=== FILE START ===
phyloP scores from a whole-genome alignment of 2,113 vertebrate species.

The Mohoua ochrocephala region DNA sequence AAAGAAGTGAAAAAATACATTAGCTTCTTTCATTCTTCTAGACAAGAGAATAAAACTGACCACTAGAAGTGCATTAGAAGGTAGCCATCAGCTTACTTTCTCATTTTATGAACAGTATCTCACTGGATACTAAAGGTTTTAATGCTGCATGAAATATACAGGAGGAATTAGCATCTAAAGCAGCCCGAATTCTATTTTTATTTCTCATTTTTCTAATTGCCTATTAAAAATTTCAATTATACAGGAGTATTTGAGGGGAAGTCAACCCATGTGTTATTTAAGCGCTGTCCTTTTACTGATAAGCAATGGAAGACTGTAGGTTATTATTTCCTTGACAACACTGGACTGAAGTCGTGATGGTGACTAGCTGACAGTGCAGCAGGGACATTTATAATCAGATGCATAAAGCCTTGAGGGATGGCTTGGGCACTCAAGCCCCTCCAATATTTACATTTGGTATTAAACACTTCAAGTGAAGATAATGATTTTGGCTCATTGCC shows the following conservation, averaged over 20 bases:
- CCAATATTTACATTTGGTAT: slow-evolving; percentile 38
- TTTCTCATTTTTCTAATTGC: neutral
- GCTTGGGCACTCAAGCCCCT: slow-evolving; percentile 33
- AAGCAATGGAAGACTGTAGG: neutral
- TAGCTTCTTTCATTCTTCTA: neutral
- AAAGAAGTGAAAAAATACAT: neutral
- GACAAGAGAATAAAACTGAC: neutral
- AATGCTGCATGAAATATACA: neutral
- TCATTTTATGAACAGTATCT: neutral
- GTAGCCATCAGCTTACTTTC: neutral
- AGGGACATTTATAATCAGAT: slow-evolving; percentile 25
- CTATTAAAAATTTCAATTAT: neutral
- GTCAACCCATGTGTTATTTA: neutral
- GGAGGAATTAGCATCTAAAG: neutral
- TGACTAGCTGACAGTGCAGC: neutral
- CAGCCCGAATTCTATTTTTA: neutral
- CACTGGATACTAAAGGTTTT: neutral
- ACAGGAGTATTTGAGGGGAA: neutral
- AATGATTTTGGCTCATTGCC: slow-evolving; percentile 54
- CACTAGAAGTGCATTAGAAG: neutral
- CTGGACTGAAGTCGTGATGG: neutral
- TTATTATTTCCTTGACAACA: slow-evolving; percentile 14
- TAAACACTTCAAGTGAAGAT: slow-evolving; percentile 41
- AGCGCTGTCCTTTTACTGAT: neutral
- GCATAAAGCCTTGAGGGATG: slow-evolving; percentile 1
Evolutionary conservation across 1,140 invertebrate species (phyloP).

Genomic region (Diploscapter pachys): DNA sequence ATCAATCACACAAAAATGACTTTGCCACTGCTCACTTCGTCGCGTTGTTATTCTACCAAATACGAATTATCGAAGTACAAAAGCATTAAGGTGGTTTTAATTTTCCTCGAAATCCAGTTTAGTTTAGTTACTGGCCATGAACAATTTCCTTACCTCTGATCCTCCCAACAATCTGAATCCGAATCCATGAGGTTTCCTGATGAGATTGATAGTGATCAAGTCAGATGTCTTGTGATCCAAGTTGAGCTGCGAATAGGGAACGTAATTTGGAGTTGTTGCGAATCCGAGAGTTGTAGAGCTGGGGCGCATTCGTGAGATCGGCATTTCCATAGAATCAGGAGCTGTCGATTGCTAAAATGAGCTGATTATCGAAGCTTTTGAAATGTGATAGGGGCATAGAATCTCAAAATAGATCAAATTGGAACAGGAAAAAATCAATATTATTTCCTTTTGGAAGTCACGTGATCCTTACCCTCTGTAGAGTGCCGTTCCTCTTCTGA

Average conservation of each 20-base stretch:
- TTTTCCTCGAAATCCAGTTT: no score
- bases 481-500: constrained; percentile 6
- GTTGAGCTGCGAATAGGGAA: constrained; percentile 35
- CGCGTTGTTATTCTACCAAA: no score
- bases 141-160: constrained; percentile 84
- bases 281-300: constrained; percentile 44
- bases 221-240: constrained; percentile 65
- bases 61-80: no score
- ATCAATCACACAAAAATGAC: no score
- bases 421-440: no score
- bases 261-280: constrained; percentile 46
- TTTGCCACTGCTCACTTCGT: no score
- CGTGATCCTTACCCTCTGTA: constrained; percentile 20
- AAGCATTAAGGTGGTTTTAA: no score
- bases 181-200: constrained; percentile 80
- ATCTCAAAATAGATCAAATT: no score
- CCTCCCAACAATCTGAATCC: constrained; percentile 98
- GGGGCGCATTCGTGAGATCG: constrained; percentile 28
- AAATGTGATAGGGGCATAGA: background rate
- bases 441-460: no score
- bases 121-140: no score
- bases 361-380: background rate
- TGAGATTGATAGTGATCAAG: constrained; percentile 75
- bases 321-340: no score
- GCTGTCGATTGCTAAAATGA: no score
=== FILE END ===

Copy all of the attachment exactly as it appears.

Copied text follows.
phyloP scores from a whole-genome alignment of 2,113 vertebrate species.

The Mohoua ochrocephala region DNA sequence AAAGAAGTGAAAAAATACATTAGCTTCTTTCATTCTTCTAGACAAGAGAATAAAACTGACCACTAGAAGTGCATTAGAAGGTAGCCATCAGCTTACTTTCTCATTTTATGAACAGTATCTCACTGGATACTAAAGGTTTTAATGCTGCATGAAATATACAGGAGGAATTAGCATCTAAAGCAGCCCGAATTCTATTTTTATTTCTCATTTTTCTAATTGCCTATTAAAAATTTCAATTATACAGGAGTATTTGAGGGGAAGTCAACCCATGTGTTATTTAAGCGCTGTCCTTTTACTGATAAGCAATGGAAGACTGTAGGTTATTATTTCCTTGACAACACTGGACTGAAGTCGTGATGGTGACTAGCTGACAGTGCAGCAGGGACATTTATAATCAGATGCATAAAGCCTTGAGGGATGGCTTGGGCACTCAAGCCCCTCCAATATTTACATTTGGTATTAAACACTTCAAGTGAAGATAATGATTTTGGCTCATTGCC shows the following conservation, averaged over 20 bases:
- CCAATATTTACATTTGGTAT: slow-evolving; percentile 38
- TTTCTCATTTTTCTAATTGC: neutral
- GCTTGGGCACTCAAGCCCCT: slow-evolving; percentile 33
- AAGCAATGGAAGACTGTAGG: neutral
- TAGCTTCTTTCATTCTTCTA: neutral
- AAAGAAGTGAAAAAATACAT: neutral
- GACAAGAGAATAAAACTGAC: neutral
- AATGCTGCATGAAATATACA: neutral
- TCATTTTATGAACAGTATCT: neutral
- GTAGCCATCAGCTTACTTTC: neutral
- AGGGACATTTATAATCAGAT: slow-evolving; percentile 25
- CTATTAAAAATTTCAATTAT: neutral
- GTCAACCCATGTGTTATTTA: neutral
- GGAGGAATTAGCATCTAAAG: neutral
- TGACTAGCTGACAGTGCAGC: neutral
- CAGCCCGAATTCTATTTTTA: neutral
- CACTGGATACTAAAGGTTTT: neutral
- ACAGGAGTATTTGAGGGGAA: neutral
- AATGATTTTGGCTCATTGCC: slow-evolving; percentile 54
- CACTAGAAGTGCATTAGAAG: neutral
- CTGGACTGAAGTCGTGATGG: neutral
- TTATTATTTCCTTGACAACA: slow-evolving; percentile 14
- TAAACACTTCAAGTGAAGAT: slow-evolving; percentile 41
- AGCGCTGTCCTTTTACTGAT: neutral
- GCATAAAGCCTTGAGGGATG: slow-evolving; percentile 1
Evolutionary conservation across 1,140 invertebrate species (phyloP).

Genomic region (Diploscapter pachys): DNA sequence ATCAATCACACAAAAATGACTTTGCCACTGCTCACTTCGTCGCGTTGTTATTCTACCAAATACGAATTATCGAAGTACAAAAGCATTAAGGTGGTTTTAATTTTCCTCGAAATCCAGTTTAGTTTAGTTACTGGCCATGAACAATTTCCTTACCTCTGATCCTCCCAACAATCTGAATCCGAATCCATGAGGTTTCCTGATGAGATTGATAGTGATCAAGTCAGATGTCTTGTGATCCAAGTTGAGCTGCGAATAGGGAACGTAATTTGGAGTTGTTGCGAATCCGAGAGTTGTAGAGCTGGGGCGCATTCGTGAGATCGGCATTTCCATAGAATCAGGAGCTGTCGATTGCTAAAATGAGCTGATTATCGAAGCTTTTGAAATGTGATAGGGGCATAGAATCTCAAAATAGATCAAATTGGAACAGGAAAAAATCAATATTATTTCCTTTTGGAAGTCACGTGATCCTTACCCTCTGTAGAGTGCCGTTCCTCTTCTGA

Average conservation of each 20-base stretch:
- TTTTCCTCGAAATCCAGTTT: no score
- bases 481-500: constrained; percentile 6
- GTTGAGCTGCGAATAGGGAA: constrained; percentile 35
- CGCGTTGTTATTCTACCAAA: no score
- bases 141-160: constrained; percentile 84
- bases 281-300: constrained; percentile 44
- bases 221-240: constrained; percentile 65
- bases 61-80: no score
- ATCAATCACACAAAAATGAC: no score
- bases 421-440: no score
- bases 261-280: constrained; percentile 46
- TTTGCCACTGCTCACTTCGT: no score
- CGTGATCCTTACCCTCTGTA: constrained; percentile 20
- AAGCATTAAGGTGGTTTTAA: no score
- bases 181-200: constrained; percentile 80
- ATCTCAAAATAGATCAAATT: no score
- CCTCCCAACAATCTGAATCC: constrained; percentile 98
- GGGGCGCATTCGTGAGATCG: constrained; percentile 28
- AAATGTGATAGGGGCATAGA: background rate
- bases 441-460: no score
- bases 121-140: no score
- bases 361-380: background rate
- TGAGATTGATAGTGATCAAG: constrained; percentile 75
- bases 321-340: no score
- GCTGTCGATTGCTAAAATGA: no score